Daily Hot Dog May Feed Diabetes Risk: Study08/10/11
WEDNESDAY, Aug. 10 (HealthDay News) -- Eating red meat --
especially processed products such as hot dogs -- increases your
risk of type 2 diabetes, a new study warns.
It also found that you can significantly lower your diabetes
risk by replacing red meat with healthier proteins, such as nuts,
whole grains or low-fat dairy products.
Harvard School of Public Health researchers looked at 20 years
of data from men in the Health Professionals Follow-Up Study, 28
years of data from women in the Nurses' Health Study I, and 14
years of data from women in the Nurses' Health Study II, which
involved more than 200,000 participants in all.
They combined that data with data from other studies that
involved a total of 442,101 people, including 28,228 who developed
diabetes while participating in a study.
After adjusting for lifestyle and dietary risk factors, the
researchers determined that a daily 100-gram serving (about the
size of a deck of cards) of unprocessed red meat was associated
with a 19 percent increased risk for type 2 diabetes.
A daily serving of 50 grams of processed meat -- equivalent to
one hot dog or sausage or two slices of bacon -- was associated
with a 51 percent increased risk of diabetes.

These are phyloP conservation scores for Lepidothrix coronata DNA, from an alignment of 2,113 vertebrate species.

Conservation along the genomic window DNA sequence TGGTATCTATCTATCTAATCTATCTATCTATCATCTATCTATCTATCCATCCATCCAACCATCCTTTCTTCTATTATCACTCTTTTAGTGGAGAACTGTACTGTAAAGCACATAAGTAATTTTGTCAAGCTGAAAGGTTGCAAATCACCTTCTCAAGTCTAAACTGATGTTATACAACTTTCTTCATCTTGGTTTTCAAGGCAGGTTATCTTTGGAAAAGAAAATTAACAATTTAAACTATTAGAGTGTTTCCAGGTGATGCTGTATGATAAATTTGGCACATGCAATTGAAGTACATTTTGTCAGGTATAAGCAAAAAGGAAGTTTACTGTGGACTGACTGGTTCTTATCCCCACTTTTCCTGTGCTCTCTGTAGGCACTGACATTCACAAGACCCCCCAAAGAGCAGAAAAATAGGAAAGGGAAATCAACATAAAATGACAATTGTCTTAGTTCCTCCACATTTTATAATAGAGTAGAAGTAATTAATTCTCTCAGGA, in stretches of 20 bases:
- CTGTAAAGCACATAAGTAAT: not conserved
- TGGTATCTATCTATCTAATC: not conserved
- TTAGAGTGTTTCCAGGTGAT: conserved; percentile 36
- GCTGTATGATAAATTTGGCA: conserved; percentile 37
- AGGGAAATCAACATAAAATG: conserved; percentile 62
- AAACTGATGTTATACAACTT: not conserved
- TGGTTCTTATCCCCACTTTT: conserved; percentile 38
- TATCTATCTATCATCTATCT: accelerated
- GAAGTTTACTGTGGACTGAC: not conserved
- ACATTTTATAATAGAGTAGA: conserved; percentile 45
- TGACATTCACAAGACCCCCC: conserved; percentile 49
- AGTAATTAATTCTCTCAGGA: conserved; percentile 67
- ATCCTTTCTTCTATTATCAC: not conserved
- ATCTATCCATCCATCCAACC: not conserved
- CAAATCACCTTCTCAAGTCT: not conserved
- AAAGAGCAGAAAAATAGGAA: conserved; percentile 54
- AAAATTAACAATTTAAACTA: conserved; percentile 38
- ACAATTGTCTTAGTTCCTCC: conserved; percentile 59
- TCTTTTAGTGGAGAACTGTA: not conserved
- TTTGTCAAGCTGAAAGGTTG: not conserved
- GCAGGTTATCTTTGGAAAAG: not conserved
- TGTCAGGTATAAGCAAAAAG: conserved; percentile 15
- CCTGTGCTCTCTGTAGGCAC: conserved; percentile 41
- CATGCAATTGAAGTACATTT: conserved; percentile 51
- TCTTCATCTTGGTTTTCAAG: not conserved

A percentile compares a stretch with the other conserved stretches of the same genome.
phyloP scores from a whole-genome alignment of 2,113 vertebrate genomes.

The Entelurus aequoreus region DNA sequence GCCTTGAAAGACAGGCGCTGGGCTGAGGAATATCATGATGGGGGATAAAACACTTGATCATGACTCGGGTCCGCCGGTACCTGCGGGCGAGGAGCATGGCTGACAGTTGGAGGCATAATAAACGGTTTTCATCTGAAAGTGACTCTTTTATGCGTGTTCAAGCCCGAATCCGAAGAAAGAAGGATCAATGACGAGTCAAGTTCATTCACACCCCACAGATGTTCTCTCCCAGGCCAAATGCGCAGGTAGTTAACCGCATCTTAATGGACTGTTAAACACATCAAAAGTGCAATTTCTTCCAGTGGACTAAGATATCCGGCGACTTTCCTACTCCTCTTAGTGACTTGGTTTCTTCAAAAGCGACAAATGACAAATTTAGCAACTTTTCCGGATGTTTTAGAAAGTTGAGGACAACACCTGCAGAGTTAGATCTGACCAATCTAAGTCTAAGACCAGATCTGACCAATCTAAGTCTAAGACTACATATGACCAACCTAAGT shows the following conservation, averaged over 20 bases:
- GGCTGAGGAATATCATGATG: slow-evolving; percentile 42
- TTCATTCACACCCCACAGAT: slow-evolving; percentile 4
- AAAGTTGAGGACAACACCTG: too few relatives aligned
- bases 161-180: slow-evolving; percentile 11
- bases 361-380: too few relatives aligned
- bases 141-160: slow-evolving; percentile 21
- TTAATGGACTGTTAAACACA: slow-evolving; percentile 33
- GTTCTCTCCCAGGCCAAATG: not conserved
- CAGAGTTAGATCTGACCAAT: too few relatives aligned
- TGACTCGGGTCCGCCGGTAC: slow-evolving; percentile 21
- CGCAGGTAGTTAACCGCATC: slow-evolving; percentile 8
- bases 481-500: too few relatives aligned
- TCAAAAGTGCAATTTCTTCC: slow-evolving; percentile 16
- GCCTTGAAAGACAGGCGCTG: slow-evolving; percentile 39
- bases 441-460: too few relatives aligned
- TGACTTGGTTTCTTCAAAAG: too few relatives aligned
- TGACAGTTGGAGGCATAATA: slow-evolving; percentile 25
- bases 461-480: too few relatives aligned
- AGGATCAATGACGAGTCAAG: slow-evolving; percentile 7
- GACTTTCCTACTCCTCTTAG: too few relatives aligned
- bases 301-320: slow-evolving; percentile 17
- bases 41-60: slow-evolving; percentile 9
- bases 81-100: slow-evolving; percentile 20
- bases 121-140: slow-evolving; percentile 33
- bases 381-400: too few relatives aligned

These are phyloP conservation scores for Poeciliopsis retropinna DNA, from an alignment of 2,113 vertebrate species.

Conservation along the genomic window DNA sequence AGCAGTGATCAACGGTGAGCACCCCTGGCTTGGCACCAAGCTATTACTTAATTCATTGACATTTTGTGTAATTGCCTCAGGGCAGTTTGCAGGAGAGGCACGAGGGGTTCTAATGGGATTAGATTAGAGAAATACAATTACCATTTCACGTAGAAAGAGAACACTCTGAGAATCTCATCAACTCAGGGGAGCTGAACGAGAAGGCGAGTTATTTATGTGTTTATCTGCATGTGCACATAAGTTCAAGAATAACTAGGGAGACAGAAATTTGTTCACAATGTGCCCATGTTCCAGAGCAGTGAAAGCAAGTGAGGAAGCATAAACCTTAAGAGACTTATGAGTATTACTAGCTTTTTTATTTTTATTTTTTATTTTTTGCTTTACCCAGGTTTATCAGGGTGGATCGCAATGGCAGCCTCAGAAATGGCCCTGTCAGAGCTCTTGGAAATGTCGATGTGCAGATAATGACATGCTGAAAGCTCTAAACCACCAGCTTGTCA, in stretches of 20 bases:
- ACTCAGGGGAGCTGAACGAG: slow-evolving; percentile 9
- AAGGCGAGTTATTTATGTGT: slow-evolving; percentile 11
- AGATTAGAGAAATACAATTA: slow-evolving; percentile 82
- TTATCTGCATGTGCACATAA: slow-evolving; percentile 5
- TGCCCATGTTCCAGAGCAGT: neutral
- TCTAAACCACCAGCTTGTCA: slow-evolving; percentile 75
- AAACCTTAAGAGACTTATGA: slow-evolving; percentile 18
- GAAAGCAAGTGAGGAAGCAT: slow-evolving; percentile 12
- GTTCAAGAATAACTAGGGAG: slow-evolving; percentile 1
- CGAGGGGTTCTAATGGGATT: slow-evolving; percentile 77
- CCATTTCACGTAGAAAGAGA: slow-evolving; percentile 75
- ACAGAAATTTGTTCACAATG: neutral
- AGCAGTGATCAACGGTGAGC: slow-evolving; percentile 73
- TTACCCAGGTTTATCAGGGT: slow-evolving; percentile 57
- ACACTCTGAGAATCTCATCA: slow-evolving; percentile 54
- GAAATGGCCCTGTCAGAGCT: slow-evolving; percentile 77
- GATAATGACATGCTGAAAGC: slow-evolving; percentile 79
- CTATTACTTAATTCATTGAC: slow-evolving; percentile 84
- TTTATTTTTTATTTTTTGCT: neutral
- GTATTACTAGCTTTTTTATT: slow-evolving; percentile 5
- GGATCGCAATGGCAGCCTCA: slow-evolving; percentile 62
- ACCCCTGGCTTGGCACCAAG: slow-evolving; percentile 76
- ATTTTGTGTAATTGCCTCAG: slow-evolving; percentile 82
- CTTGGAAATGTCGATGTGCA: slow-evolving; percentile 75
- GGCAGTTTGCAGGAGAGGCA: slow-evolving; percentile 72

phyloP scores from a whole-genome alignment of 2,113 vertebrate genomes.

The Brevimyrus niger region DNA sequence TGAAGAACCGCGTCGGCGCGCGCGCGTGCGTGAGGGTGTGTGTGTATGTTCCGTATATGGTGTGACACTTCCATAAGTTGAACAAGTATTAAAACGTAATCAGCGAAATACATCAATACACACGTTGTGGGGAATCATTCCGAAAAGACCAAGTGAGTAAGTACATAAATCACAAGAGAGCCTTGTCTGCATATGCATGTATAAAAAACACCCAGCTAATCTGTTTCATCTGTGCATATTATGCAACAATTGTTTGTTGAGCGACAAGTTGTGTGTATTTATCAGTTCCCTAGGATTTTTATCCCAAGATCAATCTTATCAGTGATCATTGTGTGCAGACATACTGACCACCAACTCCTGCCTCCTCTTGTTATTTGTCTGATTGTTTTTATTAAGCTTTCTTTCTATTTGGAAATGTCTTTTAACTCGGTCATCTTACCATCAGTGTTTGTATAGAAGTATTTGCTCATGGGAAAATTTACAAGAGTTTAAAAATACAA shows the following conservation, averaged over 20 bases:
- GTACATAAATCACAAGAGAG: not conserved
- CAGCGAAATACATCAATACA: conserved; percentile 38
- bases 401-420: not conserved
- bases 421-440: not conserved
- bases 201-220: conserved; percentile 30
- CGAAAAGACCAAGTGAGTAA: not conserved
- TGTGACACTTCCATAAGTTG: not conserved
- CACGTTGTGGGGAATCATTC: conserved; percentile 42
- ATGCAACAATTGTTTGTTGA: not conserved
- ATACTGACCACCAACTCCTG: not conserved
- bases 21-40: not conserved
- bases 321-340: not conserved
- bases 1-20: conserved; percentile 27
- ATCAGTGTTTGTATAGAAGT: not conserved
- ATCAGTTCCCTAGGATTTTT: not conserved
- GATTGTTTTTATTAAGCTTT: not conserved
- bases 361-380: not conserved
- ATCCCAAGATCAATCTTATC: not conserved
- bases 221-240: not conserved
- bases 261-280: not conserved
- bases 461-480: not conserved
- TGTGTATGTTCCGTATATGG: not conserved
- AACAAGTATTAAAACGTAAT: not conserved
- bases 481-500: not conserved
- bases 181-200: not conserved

Among people who ate one daily serving of red meat, substituting
one serving of whole grains per day reduced the risk of diabetes by
23 percent. Substituting nuts resulted in a 21 percent lower risk,
and substituting a low-fat dairy product, a 17 percent lower
The study appears online Aug. 10 and in the October print issue
American Journal of Clinical Nutrition.
"Clearly, the results from this study have huge public health implications given the rising type 2 diabetes epidemic and increasing consumption of red meats worldwide," senior author Frank Hu, a professor of nutrition and epidemiology, said in a Harvard news release. "The good news is that such troubling risk factors can be offset by swapping red meat for a healthier protein."
Current U.S. guidelines that include red meats in the "protein
foods" group along with fish, nuts, beans and poultry should be
revised to distinguish red meat from the healthier protein sources,
the authors said in the release.
The U.S. National Diabetes Education Program outlines
ways to prevent diabetes.
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